By Grace King, Mt. Pleasant News
The crowd cheered, and children scrambled for candy throughout the Old Threshers parade on Wednesday, Aug. 29.
After an uncertain morning of clean up following storms the night before, the sun shone on the tradition, bringing families and friends together to remember where they?ve been and where they?re going.
The Sunnybrook Assisted Living parade float sailed through E. Washington Street. Decorated in the theme of ?The Wizard of Oz,? the tractor symbolized the Emerald City while the float contained lions, tigers and bears ? oh my!
?There?s no place like home at Sunnybrook,? said Erika Calcago, the life enrichment coordinator at Sunnybrook. As the parade got underway, Vicky Bergstrom, a Sunnybrook resident, reminisced about when she helped launch the Midwest Old Threshers Reunion in 1950 with her husband, Mel Bergstrom.
?When it started, it wasn?t very much, but it?s the one thing that represents Henry County,? Bergstrom said proudly.
Joyce McElwe, a Sunnybrook resident, also has been attending Old Threshers since it began, first going with her husband and then recalling spending the days there with her two sons. Her favorite memories are letting her sons loose on the grounds to explore.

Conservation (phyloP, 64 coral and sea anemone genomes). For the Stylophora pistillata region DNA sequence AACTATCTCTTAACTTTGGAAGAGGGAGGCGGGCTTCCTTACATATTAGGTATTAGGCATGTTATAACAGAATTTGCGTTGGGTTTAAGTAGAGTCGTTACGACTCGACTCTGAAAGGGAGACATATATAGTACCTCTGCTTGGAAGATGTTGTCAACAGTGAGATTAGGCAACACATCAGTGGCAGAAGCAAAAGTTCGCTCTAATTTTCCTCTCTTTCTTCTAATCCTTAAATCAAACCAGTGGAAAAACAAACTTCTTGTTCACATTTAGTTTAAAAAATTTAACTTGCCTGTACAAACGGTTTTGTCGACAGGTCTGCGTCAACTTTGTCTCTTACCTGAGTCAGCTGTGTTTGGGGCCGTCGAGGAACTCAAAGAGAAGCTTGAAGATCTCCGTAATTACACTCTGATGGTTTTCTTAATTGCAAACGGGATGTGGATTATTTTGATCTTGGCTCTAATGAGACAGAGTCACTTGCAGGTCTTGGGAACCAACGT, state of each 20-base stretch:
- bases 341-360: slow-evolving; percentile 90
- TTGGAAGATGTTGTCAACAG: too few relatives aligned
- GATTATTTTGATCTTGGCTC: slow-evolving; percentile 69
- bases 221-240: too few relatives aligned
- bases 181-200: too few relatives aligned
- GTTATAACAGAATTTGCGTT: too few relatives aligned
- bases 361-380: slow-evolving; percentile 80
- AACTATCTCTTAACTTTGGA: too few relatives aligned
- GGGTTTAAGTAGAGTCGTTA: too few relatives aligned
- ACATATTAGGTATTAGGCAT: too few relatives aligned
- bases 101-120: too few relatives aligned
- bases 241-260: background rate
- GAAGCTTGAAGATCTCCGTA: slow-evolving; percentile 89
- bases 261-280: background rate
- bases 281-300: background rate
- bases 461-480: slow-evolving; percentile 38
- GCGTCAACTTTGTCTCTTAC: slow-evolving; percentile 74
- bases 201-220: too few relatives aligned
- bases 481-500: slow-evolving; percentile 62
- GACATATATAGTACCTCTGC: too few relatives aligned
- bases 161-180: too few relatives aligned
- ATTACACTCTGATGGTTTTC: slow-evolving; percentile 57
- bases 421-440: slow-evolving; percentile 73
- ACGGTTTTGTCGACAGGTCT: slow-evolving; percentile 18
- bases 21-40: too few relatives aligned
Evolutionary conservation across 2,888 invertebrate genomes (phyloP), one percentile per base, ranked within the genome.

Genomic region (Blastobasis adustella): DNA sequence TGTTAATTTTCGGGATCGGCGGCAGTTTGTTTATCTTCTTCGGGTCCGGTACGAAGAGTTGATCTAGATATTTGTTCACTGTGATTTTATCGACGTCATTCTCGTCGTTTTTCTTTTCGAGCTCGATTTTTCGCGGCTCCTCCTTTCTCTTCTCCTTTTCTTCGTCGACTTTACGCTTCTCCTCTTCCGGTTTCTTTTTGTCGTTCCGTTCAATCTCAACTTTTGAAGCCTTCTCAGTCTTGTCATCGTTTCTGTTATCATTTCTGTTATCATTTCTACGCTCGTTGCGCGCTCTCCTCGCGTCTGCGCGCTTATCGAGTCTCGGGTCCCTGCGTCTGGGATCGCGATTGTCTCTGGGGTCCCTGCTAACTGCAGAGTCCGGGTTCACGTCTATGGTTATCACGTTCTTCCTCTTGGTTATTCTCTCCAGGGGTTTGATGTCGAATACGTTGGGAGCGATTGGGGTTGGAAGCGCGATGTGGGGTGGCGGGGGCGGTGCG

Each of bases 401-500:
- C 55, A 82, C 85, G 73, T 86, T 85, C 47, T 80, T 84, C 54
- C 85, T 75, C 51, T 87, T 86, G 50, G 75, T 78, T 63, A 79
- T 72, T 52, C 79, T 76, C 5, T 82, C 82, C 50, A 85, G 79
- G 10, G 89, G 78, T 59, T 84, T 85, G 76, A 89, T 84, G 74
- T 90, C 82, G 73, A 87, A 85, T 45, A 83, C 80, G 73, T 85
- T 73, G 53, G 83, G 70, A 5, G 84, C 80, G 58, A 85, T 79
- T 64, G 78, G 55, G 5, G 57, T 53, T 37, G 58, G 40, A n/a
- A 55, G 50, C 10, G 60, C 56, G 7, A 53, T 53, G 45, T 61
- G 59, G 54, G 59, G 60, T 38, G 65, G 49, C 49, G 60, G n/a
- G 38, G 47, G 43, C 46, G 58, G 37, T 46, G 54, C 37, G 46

?They?d come back and all we?d see were the whites of their eyes,? McElwe said, explaining that it was from both wide-eyed excitement and the dust from the threshing machines that made their eyes appear so large.
Sunnybrook?s float wasn?t the only pride of the parade. Tom Hassenfritz, owner of T.H.E. Company in Mt. Pleasant, pulled ?Weldasaurus Rex? behind his tractor ? a welded dinosaur with a sign hanging from its tail representing Hassenfritz?s company.
Hassenfritz isn?t quite sure where the idea of a dinosaur came from ? he muses the idea developed from the popular Jurassic Park movies ? but he knew it would grab people?s attention.
?Eventually we would like to get him to shoot flames,? Hassenfritz said in excitement for Weldasaurus Rex?s ?maiden voyage.?
Other parade participants drove ?floats? with family history. The Grabers have a family tradition of driving their antique family vehicles in the parade. Millie Graber said she has been riding in the parade for 30 years in her and her husband?s 1929 Studebaker green truck that reads ?Greenhurst Farm.?
As local farmers, Graber said that farming is the mainstay of the economy. Plus, ?The parade is fun,? she said. ?We enjoy it and now we take our grandkids and neighbors.
Steve Heise is continuing his father?s tradition of driving their family?s 1921 Model TT truck in the parade, which has been driven in the parade since 1965.
Heise?s father purchased the truck from his uncle in 1962, and originally used it on the family farm. When Heise?s dad died, the truck was left to him.
?This is not my cup of tea,? Heise admitted. ?But my dad thought the world of this truck. (He) loved Old Threshers and would love it if he knew I was doing this.?